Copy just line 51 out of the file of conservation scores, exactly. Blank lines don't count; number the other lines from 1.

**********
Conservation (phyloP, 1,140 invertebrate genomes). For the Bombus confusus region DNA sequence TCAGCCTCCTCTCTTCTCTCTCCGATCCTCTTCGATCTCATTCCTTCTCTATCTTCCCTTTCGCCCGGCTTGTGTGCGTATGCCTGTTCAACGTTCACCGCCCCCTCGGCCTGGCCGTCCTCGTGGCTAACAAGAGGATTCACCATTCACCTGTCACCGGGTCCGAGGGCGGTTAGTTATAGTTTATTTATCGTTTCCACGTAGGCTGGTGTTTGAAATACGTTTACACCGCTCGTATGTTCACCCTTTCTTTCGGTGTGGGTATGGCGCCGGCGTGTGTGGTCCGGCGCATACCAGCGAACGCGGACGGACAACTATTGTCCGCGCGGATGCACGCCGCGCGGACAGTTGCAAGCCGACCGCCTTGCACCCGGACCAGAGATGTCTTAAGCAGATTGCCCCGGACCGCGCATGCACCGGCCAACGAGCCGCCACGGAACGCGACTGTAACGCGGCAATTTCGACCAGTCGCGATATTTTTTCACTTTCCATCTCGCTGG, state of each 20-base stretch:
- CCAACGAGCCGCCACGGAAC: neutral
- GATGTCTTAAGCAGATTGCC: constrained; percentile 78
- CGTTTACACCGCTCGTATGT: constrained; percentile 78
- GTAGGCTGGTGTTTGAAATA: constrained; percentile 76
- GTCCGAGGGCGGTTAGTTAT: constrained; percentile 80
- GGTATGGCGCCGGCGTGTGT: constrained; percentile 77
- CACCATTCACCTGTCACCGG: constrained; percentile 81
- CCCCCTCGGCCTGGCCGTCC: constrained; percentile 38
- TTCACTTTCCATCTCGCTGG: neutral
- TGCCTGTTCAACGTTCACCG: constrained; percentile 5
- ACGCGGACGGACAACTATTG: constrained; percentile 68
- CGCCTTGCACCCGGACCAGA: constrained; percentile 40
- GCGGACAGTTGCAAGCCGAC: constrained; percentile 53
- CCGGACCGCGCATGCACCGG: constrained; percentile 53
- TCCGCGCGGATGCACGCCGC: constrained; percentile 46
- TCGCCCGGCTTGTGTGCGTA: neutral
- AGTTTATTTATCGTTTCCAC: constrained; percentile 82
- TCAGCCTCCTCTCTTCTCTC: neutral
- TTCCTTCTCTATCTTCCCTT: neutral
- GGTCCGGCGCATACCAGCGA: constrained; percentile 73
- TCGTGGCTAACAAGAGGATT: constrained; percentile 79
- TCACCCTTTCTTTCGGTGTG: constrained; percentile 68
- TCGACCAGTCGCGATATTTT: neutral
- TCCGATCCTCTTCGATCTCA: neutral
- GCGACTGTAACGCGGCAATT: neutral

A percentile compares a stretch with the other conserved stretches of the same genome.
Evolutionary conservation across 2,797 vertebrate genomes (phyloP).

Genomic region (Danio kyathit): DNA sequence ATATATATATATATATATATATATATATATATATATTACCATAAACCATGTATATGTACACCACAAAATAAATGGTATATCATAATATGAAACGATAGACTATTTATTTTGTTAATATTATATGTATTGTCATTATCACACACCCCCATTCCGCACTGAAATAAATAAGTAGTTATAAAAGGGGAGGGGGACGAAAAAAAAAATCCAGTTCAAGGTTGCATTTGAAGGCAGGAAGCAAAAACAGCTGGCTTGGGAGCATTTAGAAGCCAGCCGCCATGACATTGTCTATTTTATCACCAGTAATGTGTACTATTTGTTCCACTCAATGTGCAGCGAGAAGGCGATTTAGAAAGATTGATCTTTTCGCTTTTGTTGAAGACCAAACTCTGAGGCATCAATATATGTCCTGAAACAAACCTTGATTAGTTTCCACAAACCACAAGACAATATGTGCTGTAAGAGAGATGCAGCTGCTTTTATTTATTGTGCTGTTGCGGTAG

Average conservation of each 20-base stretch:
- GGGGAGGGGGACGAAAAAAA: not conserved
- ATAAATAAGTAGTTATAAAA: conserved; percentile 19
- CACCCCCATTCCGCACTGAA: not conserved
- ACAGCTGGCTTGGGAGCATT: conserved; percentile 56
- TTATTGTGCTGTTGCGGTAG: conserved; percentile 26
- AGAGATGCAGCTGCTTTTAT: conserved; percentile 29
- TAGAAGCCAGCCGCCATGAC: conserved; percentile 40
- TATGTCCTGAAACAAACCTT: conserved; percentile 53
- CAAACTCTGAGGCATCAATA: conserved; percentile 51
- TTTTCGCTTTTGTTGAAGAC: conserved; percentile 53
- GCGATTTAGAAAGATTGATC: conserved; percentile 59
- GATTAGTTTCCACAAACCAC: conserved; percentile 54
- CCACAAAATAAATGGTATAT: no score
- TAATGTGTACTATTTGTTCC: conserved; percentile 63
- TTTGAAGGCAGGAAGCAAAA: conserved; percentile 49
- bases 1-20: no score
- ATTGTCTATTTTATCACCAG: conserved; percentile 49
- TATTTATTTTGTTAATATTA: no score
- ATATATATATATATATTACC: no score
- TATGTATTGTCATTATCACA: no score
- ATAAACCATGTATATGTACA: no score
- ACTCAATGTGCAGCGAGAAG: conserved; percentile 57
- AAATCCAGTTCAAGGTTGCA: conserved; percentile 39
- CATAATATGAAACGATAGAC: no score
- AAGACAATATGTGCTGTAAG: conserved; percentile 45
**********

- ATAAACCATGTATATGTACA: no score